So…why is what’s good for the goose (board members) not good for the gander (association staff)? Why is it apparently a near universal truth that volunteer leaders can only maintain the right level of passion, focus and creativity for a finite period of time, yet paid staff are not subject to the same limitations? If a board member were to serve one year terms at association after association, the world would think that person a go-getter and someone who steps up and brings fresh thinking to each new volunteer role. But an association staffer with that same track record? I can speak from experience and assure you in no uncertain terms that someone who has a number of short-term stints at various association jobs is NOT met with the same admiration.
What if associations were to apply the same rationale about term limits to staff as they did volunteer leaders? Namely, maybe not necessarily a good thing in the case of dedicated, hard-working volunteer leaders who are able to remain dedicated to moving the organization forward and who understand that constant change is not a bad thing, but that the association is better off without the stagnant, complacent, no longer effective ones. What if associations, instead of places people consider safe havens for people who are willing to trade lower stress and lower paychecks (in some cases) than jobs in the for-profit sector for stability and the knowledge that, in many cases, as long as you at least phone it in–or sometimes even that isn’t necessary–you’re pretty much guaranteed a job for as long as you want it, economy-willing, started applying term limits to staff? Made staff be accountable on an annual or bi-annual basis for justifying why they are still the best candidate for their slot on the org chart? And why, after 10 or 15 or 20 or more years, their skillsets are worth that much more than what it would cost to bring in someone new, someone who probably has fresher job skills and would be situated much lower on the salary grade scale? I’m not advocating putting high performing staff who are willing to remain dedicated and competitive on the open job market out to pasture just because; however, rewarding complacency with a pay increase and a job year after year regardless of performance? If that’s no way to make up a high-functioning board, surely it’s no way to maintain a high-functioning staff, right? Yet, how many associations do exactly this, even while rigorously maintaining volunteer term limits? A LOT.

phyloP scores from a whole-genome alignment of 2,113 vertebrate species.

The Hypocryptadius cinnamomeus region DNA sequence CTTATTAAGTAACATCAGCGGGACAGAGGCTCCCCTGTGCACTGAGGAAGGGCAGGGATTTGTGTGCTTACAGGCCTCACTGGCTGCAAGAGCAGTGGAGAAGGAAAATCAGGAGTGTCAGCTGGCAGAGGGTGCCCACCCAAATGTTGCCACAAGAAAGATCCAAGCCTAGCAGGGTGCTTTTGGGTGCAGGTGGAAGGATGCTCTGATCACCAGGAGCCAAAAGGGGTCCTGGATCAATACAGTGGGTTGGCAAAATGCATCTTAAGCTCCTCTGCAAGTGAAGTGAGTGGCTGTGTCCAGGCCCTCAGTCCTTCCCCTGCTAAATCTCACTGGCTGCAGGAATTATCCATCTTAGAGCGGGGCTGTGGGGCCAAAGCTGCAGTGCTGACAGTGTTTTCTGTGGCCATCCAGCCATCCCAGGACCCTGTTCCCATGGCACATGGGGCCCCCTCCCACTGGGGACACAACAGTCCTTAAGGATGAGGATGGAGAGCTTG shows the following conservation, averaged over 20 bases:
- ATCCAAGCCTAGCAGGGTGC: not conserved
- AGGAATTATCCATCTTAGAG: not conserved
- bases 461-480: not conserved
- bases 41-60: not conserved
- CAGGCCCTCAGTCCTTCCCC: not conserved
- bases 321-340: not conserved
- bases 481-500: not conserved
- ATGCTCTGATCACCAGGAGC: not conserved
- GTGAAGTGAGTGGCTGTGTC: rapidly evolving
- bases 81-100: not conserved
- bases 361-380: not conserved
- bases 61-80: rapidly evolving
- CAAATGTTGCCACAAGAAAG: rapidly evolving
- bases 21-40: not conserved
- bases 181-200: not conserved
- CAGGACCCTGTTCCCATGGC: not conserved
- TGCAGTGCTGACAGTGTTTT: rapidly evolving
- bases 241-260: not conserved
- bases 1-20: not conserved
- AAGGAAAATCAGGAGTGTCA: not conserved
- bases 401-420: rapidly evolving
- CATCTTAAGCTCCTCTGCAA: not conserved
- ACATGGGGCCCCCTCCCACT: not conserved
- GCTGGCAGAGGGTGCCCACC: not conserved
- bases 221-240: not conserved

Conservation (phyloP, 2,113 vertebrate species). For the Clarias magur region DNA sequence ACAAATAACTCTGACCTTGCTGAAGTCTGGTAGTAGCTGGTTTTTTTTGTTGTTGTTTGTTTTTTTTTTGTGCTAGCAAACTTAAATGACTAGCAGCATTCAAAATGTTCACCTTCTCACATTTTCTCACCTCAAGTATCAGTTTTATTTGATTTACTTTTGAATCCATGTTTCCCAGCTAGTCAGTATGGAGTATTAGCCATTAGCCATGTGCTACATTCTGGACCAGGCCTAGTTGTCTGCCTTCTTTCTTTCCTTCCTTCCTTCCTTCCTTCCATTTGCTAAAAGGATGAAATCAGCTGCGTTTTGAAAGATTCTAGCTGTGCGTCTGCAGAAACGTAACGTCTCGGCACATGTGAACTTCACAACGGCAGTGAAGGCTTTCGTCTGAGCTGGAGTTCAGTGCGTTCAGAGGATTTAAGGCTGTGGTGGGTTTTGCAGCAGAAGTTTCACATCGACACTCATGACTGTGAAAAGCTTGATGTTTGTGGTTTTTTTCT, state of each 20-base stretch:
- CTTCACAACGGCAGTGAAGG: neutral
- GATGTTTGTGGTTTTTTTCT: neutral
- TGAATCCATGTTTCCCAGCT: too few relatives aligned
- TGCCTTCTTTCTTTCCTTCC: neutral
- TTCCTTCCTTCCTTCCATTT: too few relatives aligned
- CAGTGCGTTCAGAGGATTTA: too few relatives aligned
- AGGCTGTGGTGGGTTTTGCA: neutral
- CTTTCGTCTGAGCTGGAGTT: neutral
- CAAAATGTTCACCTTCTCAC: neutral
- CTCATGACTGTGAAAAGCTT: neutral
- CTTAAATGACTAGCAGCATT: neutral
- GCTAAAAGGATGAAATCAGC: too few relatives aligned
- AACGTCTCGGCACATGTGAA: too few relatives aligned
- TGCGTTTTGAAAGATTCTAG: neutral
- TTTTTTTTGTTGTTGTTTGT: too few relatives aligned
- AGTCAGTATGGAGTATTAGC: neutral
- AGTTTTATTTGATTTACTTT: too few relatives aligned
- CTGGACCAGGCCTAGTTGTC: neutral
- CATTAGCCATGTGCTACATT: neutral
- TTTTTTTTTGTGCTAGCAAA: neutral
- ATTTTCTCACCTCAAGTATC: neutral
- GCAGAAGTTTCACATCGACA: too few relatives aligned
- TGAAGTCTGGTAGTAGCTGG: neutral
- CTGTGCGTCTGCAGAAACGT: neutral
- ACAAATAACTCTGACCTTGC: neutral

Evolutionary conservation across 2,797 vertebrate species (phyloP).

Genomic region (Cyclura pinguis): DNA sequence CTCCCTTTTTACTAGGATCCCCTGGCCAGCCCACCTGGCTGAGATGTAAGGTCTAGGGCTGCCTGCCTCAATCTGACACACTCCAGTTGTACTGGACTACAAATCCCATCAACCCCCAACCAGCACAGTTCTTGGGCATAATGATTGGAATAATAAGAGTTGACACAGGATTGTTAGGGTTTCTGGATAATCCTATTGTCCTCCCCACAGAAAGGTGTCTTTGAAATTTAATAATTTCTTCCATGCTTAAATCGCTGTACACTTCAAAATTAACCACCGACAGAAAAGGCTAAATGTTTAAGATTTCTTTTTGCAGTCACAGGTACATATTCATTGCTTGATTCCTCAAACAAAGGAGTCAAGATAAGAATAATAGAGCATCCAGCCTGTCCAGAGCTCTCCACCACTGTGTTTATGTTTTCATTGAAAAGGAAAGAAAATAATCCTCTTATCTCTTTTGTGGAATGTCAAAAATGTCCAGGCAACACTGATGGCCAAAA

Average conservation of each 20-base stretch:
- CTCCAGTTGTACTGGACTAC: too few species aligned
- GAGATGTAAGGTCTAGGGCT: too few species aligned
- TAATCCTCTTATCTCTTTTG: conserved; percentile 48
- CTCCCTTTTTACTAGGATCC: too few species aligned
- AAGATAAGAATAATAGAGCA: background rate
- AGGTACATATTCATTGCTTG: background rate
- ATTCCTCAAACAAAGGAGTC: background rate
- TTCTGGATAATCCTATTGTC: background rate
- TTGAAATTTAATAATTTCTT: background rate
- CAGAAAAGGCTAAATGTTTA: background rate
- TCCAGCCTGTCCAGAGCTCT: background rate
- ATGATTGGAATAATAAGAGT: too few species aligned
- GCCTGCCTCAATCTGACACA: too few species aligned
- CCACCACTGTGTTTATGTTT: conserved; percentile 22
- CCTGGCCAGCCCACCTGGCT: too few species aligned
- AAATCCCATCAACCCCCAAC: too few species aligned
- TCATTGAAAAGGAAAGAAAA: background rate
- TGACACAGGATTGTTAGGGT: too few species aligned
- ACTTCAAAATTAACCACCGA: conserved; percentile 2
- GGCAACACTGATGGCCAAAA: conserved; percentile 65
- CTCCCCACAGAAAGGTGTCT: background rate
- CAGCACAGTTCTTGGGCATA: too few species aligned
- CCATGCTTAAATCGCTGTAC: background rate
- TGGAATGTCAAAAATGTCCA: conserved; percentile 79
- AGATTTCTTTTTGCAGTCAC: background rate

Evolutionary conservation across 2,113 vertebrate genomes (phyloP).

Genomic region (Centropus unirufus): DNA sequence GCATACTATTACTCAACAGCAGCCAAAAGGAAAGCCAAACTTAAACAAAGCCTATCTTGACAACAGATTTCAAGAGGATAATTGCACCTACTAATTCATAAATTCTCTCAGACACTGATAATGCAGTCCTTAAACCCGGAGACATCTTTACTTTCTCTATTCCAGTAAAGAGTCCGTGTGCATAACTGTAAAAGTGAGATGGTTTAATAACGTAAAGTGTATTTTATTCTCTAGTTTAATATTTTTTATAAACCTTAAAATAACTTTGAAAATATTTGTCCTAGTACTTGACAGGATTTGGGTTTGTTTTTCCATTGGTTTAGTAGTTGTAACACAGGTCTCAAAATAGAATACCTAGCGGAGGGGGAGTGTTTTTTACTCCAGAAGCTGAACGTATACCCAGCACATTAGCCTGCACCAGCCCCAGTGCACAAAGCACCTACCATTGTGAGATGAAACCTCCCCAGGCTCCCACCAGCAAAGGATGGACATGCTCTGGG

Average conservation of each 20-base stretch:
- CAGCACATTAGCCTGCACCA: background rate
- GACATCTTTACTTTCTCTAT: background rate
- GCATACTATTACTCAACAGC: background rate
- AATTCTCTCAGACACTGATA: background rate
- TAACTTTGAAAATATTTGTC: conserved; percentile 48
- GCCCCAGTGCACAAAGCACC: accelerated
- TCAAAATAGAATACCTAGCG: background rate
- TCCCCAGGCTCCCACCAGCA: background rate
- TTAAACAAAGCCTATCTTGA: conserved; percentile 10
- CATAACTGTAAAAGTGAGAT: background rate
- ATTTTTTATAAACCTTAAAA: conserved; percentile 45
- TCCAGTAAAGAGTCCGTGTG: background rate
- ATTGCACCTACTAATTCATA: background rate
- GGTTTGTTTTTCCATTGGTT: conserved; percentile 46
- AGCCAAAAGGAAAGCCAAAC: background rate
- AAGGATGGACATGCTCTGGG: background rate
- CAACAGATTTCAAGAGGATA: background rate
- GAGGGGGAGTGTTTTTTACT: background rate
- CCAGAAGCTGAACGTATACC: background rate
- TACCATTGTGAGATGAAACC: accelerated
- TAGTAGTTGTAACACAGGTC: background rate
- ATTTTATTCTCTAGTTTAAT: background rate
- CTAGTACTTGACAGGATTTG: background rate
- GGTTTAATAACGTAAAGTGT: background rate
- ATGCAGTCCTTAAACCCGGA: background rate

I personally think that it would be awesome and would go a long way towards keeping associations as edgy and competitive as their for-profit counterparts–or the competitors that have yet to exist but are surely coming–to apply the same term limit philosophy to staff as they do volunteer leadership roles. In a world where “we’ve always done it this way” is now recognized as a horrible business model, the association world seems awfully wedded to thinking that institutional knowledge and loyalty are worth a whole lot more than cutting-edge business skills.
If data-driven is the future of associations, shouldn’t driven employees who are constantly looking to up their game also be part of that mix?